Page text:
Month: September 2017

  • My Rat

    My Rat

    I was at war with a rat for four months. It was a losing battle; nearly every morning for sixteen weeks, we woke to half-eaten bananas and apples, their skins punctured a hundred times with pin-sized incisors and the flesh eaten out. The rat liked symmetry: the hole was a perfect O. He burrowed into…

  • Mexico, My Mexico

    Mexico, My Mexico

    The woman, in her fifties, had draped a black, webbed veil over her head. Her dress might have been from Sears, bought at a thrift store, but the scarf around her neck was from a thousand years of Nahuatl stitching. Her skin was Oaxacan-brown, with the native folds in her cheeks. She clenched her hands…

  • The First Journal

    The First Journal

    Her name was Nancy. She was beautiful. Light auburn hair, slim build, hazel eyes and a smile, oh that smile. She was new to Knoxville Catholic High School, somewhere from the north. Her family had moved to Tennessee that summer, so she didn’t have our accent. She came to us in her senior year. All…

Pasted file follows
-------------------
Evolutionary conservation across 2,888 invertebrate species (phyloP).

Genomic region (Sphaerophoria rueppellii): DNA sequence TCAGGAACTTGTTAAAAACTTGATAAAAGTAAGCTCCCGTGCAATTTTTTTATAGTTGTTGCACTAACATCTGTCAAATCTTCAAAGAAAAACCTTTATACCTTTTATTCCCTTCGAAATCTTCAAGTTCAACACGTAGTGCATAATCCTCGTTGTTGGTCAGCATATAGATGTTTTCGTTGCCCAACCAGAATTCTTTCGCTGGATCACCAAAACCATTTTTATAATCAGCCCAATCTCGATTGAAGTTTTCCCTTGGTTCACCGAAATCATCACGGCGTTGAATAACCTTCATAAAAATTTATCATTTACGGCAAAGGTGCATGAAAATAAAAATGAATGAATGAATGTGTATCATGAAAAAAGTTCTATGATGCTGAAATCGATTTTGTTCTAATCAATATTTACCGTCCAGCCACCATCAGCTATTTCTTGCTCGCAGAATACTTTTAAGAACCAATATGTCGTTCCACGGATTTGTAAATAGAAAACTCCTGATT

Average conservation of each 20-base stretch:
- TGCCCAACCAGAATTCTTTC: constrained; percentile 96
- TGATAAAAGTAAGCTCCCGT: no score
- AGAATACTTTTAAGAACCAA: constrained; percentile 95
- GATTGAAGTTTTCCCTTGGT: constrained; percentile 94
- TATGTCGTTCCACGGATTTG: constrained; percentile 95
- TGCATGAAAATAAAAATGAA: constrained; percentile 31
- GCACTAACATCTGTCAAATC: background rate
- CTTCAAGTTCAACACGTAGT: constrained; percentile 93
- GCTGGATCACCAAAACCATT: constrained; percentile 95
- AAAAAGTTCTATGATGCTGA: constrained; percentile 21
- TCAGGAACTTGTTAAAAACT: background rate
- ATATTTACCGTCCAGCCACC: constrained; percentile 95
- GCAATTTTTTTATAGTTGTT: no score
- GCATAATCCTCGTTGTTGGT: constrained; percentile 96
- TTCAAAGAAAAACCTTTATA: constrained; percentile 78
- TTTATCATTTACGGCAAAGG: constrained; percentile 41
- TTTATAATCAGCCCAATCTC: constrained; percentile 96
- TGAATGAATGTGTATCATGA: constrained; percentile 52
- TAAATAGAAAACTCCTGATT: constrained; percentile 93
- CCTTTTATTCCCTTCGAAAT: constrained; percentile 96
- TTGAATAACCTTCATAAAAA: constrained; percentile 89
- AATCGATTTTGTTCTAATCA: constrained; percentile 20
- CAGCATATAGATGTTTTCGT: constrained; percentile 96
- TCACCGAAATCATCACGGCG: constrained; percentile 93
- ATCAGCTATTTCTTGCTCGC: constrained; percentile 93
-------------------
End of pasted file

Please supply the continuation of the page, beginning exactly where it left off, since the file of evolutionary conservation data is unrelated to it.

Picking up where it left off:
• The Ache for Narrative

    The Ache for Narrative

    I’ve spent a lot of life looking back. This wasn’t always the case; Michelle reminds me that, in our twenties, I was the guy who said “Fuck the past, I’m all about the now!” We were living exciting lives. It was the 80’s. Central America and Ronald Reagan were in the news every night. Michelle…

  • Reading and empathy

    Here’s a lovely article on how literary fiction plays a fundamental role in developing the skill of empathy. It’s the antithesis of the brutality of a Troll-Nation. Scientific American Magazine